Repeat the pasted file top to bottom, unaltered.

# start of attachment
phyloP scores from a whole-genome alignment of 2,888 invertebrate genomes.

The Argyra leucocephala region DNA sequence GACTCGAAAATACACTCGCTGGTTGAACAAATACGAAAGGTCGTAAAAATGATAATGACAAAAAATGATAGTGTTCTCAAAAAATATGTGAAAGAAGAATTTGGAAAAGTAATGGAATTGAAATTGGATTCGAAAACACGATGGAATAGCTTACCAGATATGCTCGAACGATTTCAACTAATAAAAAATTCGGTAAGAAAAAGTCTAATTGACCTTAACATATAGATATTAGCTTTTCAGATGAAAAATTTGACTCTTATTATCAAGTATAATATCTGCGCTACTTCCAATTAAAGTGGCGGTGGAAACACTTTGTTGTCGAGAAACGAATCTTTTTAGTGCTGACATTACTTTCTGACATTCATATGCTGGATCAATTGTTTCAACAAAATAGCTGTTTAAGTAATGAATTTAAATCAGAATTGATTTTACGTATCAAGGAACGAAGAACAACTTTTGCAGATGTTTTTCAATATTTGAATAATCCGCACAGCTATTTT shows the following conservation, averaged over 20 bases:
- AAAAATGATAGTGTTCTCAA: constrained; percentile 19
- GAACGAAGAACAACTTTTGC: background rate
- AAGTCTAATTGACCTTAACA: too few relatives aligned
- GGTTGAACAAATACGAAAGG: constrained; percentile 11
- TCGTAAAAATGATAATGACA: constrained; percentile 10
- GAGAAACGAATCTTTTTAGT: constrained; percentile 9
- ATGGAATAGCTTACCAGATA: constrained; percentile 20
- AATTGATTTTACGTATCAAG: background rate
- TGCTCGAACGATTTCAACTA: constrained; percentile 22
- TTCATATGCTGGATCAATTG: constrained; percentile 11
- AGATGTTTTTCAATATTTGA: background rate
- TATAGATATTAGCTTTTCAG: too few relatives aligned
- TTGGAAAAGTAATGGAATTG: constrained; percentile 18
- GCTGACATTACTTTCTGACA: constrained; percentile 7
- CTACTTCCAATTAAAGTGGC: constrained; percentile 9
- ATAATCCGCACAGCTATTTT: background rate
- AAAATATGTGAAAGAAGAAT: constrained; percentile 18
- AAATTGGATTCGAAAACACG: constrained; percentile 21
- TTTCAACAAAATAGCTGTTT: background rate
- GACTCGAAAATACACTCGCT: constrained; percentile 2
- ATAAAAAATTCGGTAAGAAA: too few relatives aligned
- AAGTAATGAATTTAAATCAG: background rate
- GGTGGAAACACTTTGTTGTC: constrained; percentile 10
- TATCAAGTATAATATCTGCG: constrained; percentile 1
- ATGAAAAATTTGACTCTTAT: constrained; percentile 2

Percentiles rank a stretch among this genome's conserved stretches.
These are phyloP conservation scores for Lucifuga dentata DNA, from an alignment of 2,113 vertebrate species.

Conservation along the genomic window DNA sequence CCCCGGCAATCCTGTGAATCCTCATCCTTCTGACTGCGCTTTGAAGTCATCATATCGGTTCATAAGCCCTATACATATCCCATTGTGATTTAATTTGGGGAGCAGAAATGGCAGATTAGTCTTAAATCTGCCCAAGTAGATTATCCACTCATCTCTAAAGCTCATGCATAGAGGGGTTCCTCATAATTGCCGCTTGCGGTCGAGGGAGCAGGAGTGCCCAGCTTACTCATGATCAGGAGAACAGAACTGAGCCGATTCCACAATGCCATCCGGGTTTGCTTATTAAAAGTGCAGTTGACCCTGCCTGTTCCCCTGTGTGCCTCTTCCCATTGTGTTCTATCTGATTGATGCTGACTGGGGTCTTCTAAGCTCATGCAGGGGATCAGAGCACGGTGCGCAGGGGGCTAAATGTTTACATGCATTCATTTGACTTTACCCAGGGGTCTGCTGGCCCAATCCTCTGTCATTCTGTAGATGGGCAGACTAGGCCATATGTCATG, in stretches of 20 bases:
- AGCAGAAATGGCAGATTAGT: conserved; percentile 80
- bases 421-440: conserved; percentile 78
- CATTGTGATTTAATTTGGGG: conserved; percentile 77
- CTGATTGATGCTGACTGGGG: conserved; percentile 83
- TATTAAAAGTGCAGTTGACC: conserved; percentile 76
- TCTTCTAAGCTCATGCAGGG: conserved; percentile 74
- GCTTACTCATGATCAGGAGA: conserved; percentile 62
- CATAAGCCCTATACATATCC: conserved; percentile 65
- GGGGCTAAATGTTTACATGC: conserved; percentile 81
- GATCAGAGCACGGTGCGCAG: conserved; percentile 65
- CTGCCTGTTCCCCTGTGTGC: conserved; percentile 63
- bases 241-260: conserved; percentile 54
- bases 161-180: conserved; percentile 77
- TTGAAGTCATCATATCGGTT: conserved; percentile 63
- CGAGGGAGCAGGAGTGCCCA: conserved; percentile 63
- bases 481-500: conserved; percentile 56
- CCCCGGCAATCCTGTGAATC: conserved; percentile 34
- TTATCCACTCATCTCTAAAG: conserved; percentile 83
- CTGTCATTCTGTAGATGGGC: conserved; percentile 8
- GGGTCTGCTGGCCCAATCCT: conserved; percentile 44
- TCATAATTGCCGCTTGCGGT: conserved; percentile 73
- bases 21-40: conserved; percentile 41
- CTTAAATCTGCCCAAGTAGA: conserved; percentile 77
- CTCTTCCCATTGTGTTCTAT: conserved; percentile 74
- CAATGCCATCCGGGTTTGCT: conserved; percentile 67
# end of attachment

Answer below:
phyloP scores from a whole-genome alignment of 2,888 invertebrate genomes.

The Argyra leucocephala region DNA sequence GACTCGAAAATACACTCGCTGGTTGAACAAATACGAAAGGTCGTAAAAATGATAATGACAAAAAATGATAGTGTTCTCAAAAAATATGTGAAAGAAGAATTTGGAAAAGTAATGGAATTGAAATTGGATTCGAAAACACGATGGAATAGCTTACCAGATATGCTCGAACGATTTCAACTAATAAAAAATTCGGTAAGAAAAAGTCTAATTGACCTTAACATATAGATATTAGCTTTTCAGATGAAAAATTTGACTCTTATTATCAAGTATAATATCTGCGCTACTTCCAATTAAAGTGGCGGTGGAAACACTTTGTTGTCGAGAAACGAATCTTTTTAGTGCTGACATTACTTTCTGACATTCATATGCTGGATCAATTGTTTCAACAAAATAGCTGTTTAAGTAATGAATTTAAATCAGAATTGATTTTACGTATCAAGGAACGAAGAACAACTTTTGCAGATGTTTTTCAATATTTGAATAATCCGCACAGCTATTTT shows the following conservation, averaged over 20 bases:
- AAAAATGATAGTGTTCTCAA: constrained; percentile 19
- GAACGAAGAACAACTTTTGC: background rate
- AAGTCTAATTGACCTTAACA: too few relatives aligned
- GGTTGAACAAATACGAAAGG: constrained; percentile 11
- TCGTAAAAATGATAATGACA: constrained; percentile 10
- GAGAAACGAATCTTTTTAGT: constrained; percentile 9
- ATGGAATAGCTTACCAGATA: constrained; percentile 20
- AATTGATTTTACGTATCAAG: background rate
- TGCTCGAACGATTTCAACTA: constrained; percentile 22
- TTCATATGCTGGATCAATTG: constrained; percentile 11
- AGATGTTTTTCAATATTTGA: background rate
- TATAGATATTAGCTTTTCAG: too few relatives aligned
- TTGGAAAAGTAATGGAATTG: constrained; percentile 18
- GCTGACATTACTTTCTGACA: constrained; percentile 7
- CTACTTCCAATTAAAGTGGC: constrained; percentile 9
- ATAATCCGCACAGCTATTTT: background rate
- AAAATATGTGAAAGAAGAAT: constrained; percentile 18
- AAATTGGATTCGAAAACACG: constrained; percentile 21
- TTTCAACAAAATAGCTGTTT: background rate
- GACTCGAAAATACACTCGCT: constrained; percentile 2
- ATAAAAAATTCGGTAAGAAA: too few relatives aligned
- AAGTAATGAATTTAAATCAG: background rate
- GGTGGAAACACTTTGTTGTC: constrained; percentile 10
- TATCAAGTATAATATCTGCG: constrained; percentile 1
- ATGAAAAATTTGACTCTTAT: constrained; percentile 2

Percentiles rank a stretch among this genome's conserved stretches.
These are phyloP conservation scores for Lucifuga dentata DNA, from an alignment of 2,113 vertebrate species.

Conservation along the genomic window DNA sequence CCCCGGCAATCCTGTGAATCCTCATCCTTCTGACTGCGCTTTGAAGTCATCATATCGGTTCATAAGCCCTATACATATCCCATTGTGATTTAATTTGGGGAGCAGAAATGGCAGATTAGTCTTAAATCTGCCCAAGTAGATTATCCACTCATCTCTAAAGCTCATGCATAGAGGGGTTCCTCATAATTGCCGCTTGCGGTCGAGGGAGCAGGAGTGCCCAGCTTACTCATGATCAGGAGAACAGAACTGAGCCGATTCCACAATGCCATCCGGGTTTGCTTATTAAAAGTGCAGTTGACCCTGCCTGTTCCCCTGTGTGCCTCTTCCCATTGTGTTCTATCTGATTGATGCTGACTGGGGTCTTCTAAGCTCATGCAGGGGATCAGAGCACGGTGCGCAGGGGGCTAAATGTTTACATGCATTCATTTGACTTTACCCAGGGGTCTGCTGGCCCAATCCTCTGTCATTCTGTAGATGGGCAGACTAGGCCATATGTCATG, in stretches of 20 bases:
- AGCAGAAATGGCAGATTAGT: conserved; percentile 80
- bases 421-440: conserved; percentile 78
- CATTGTGATTTAATTTGGGG: conserved; percentile 77
- CTGATTGATGCTGACTGGGG: conserved; percentile 83
- TATTAAAAGTGCAGTTGACC: conserved; percentile 76
- TCTTCTAAGCTCATGCAGGG: conserved; percentile 74
- GCTTACTCATGATCAGGAGA: conserved; percentile 62
- CATAAGCCCTATACATATCC: conserved; percentile 65
- GGGGCTAAATGTTTACATGC: conserved; percentile 81
- GATCAGAGCACGGTGCGCAG: conserved; percentile 65
- CTGCCTGTTCCCCTGTGTGC: conserved; percentile 63
- bases 241-260: conserved; percentile 54
- bases 161-180: conserved; percentile 77
- TTGAAGTCATCATATCGGTT: conserved; percentile 63
- CGAGGGAGCAGGAGTGCCCA: conserved; percentile 63
- bases 481-500: conserved; percentile 56
- CCCCGGCAATCCTGTGAATC: conserved; percentile 34
- TTATCCACTCATCTCTAAAG: conserved; percentile 83
- CTGTCATTCTGTAGATGGGC: conserved; percentile 8
- GGGTCTGCTGGCCCAATCCT: conserved; percentile 44
- TCATAATTGCCGCTTGCGGT: conserved; percentile 73
- bases 21-40: conserved; percentile 41
- CTTAAATCTGCCCAAGTAGA: conserved; percentile 77
- CTCTTCCCATTGTGTTCTAT: conserved; percentile 74
- CAATGCCATCCGGGTTTGCT: conserved; percentile 67